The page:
Too many people (especially women) feel like if they show their face online, it has to be airbrushed. You don’t have to whiten your teeth, smooth over your skin, etc. to post a photo of yourself. It’s liberating to show your raw and actual face, and if you feel comfortable putting it online, do it. Just because other people’s photos have fake 3 inch long eyelashes and sparkling white teeth, doesn’t mean that that’s the only way to be beautiful. People appreciate authenticity, and your natural face and body is beautiful because it’s real. It will be good for you, and good for those who follow you because it will show them that they can also be themselves.


If you like food, are a chef, eat out a lot, or secretly consider yourself a “foodie”, don’t feel bad about posting photos of your food

If you enjoy your food and you have lots of photos of it, you shouldn’t feel bad for posting photos of it. It will inspire others’ creativity, celebrate nourishment, and best of all—will liberate you from rules that you didn’t make for yourself (the most important thing honestly). This is especially great if you’re a vegan, because it can help educate others about what you eat and about the fact that you don’t in fact only eat lettuce.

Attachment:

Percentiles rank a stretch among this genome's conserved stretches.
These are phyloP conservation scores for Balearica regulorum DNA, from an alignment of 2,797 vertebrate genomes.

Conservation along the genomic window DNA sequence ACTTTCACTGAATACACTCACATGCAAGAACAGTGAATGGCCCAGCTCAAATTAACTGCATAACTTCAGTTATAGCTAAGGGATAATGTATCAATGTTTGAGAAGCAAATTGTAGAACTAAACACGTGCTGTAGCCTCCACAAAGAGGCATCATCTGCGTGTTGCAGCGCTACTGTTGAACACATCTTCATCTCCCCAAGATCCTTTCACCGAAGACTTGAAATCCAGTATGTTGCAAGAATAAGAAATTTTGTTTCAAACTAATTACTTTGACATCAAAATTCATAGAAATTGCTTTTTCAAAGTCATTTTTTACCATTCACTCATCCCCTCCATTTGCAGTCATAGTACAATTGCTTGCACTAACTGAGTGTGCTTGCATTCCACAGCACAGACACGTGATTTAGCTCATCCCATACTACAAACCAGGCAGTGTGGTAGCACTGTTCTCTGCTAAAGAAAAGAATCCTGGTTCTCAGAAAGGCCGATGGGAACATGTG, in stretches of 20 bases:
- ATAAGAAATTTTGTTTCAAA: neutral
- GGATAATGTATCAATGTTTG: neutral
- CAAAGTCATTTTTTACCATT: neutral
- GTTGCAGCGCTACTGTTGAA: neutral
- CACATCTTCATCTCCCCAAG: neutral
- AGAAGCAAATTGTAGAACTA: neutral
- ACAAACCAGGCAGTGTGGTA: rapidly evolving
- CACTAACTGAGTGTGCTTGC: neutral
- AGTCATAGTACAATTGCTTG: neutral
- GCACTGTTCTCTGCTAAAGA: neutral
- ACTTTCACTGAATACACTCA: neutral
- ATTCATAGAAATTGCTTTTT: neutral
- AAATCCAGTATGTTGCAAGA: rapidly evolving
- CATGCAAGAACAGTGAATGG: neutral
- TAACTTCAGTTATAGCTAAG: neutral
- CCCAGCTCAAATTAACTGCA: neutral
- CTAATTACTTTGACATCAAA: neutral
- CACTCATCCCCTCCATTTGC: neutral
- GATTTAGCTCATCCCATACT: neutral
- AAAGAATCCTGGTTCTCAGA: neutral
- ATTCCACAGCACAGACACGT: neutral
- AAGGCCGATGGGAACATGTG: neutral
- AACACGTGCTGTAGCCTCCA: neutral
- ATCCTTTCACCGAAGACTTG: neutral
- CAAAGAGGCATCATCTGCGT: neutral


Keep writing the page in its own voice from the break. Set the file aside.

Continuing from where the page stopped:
Write a bio that reflects who you are, not who you think you’re supposed to be

Maybe you don’t want a bio. That’s completely okay to leave it blank. But if you do want one, it’s okay for it to be long or be unique. Use your favorite emojis, list some things you’re passionate about, or just put whatever you think sums you up as best as possible. It’s important to note that it’s harmful to define yourself by your illnesses, so while it’s great to bring awareness to mental health, remember that despite the trends that trivialize serious struggles, mental illness is not an aesthetic and it’s not good for you to reduce yourself down to what you struggle with. So if you do choose to include your illness/es in your bio, remember you are not your illness/es, that they’re not an aesthetic, and that the motivation for including them should only be to help normalize conversations about them. Just be aware of that.